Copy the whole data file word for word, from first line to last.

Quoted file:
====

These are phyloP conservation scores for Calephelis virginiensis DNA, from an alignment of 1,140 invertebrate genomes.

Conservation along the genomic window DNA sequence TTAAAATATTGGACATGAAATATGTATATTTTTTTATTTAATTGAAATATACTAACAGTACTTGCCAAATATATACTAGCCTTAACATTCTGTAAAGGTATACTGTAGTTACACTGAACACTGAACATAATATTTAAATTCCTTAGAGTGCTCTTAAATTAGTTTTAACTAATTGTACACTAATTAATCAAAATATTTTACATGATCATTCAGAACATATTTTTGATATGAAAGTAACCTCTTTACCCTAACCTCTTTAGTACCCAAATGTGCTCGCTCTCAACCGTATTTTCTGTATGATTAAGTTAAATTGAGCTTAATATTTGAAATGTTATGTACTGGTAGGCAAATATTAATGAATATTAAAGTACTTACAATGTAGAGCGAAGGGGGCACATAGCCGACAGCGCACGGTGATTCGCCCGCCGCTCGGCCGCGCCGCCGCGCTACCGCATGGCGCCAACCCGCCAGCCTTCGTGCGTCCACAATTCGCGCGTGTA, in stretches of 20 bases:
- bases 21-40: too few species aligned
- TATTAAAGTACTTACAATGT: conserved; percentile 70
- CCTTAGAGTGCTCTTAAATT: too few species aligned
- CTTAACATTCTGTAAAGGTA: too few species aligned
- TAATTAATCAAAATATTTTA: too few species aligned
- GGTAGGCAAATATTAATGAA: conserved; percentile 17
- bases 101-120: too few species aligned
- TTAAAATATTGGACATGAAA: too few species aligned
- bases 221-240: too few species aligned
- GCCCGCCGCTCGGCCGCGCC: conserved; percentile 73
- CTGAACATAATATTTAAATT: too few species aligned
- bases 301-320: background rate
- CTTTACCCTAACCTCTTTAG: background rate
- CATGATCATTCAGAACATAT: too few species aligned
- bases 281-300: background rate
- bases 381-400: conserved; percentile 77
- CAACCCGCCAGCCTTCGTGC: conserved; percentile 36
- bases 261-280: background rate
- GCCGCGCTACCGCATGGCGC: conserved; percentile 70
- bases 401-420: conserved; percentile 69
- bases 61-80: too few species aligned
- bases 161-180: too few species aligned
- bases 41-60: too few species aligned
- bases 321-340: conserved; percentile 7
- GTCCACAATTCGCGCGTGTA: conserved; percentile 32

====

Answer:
These are phyloP conservation scores for Calephelis virginiensis DNA, from an alignment of 1,140 invertebrate genomes.

Conservation along the genomic window DNA sequence TTAAAATATTGGACATGAAATATGTATATTTTTTTATTTAATTGAAATATACTAACAGTACTTGCCAAATATATACTAGCCTTAACATTCTGTAAAGGTATACTGTAGTTACACTGAACACTGAACATAATATTTAAATTCCTTAGAGTGCTCTTAAATTAGTTTTAACTAATTGTACACTAATTAATCAAAATATTTTACATGATCATTCAGAACATATTTTTGATATGAAAGTAACCTCTTTACCCTAACCTCTTTAGTACCCAAATGTGCTCGCTCTCAACCGTATTTTCTGTATGATTAAGTTAAATTGAGCTTAATATTTGAAATGTTATGTACTGGTAGGCAAATATTAATGAATATTAAAGTACTTACAATGTAGAGCGAAGGGGGCACATAGCCGACAGCGCACGGTGATTCGCCCGCCGCTCGGCCGCGCCGCCGCGCTACCGCATGGCGCCAACCCGCCAGCCTTCGTGCGTCCACAATTCGCGCGTGTA, in stretches of 20 bases:
- bases 21-40: too few species aligned
- TATTAAAGTACTTACAATGT: conserved; percentile 70
- CCTTAGAGTGCTCTTAAATT: too few species aligned
- CTTAACATTCTGTAAAGGTA: too few species aligned
- TAATTAATCAAAATATTTTA: too few species aligned
- GGTAGGCAAATATTAATGAA: conserved; percentile 17
- bases 101-120: too few species aligned
- TTAAAATATTGGACATGAAA: too few species aligned
- bases 221-240: too few species aligned
- GCCCGCCGCTCGGCCGCGCC: conserved; percentile 73
- CTGAACATAATATTTAAATT: too few species aligned
- bases 301-320: background rate
- CTTTACCCTAACCTCTTTAG: background rate
- CATGATCATTCAGAACATAT: too few species aligned
- bases 281-300: background rate
- bases 381-400: conserved; percentile 77
- CAACCCGCCAGCCTTCGTGC: conserved; percentile 36
- bases 261-280: background rate
- GCCGCGCTACCGCATGGCGC: conserved; percentile 70
- bases 401-420: conserved; percentile 69
- bases 61-80: too few species aligned
- bases 161-180: too few species aligned
- bases 41-60: too few species aligned
- bases 321-340: conserved; percentile 7
- GTCCACAATTCGCGCGTGTA: conserved; percentile 32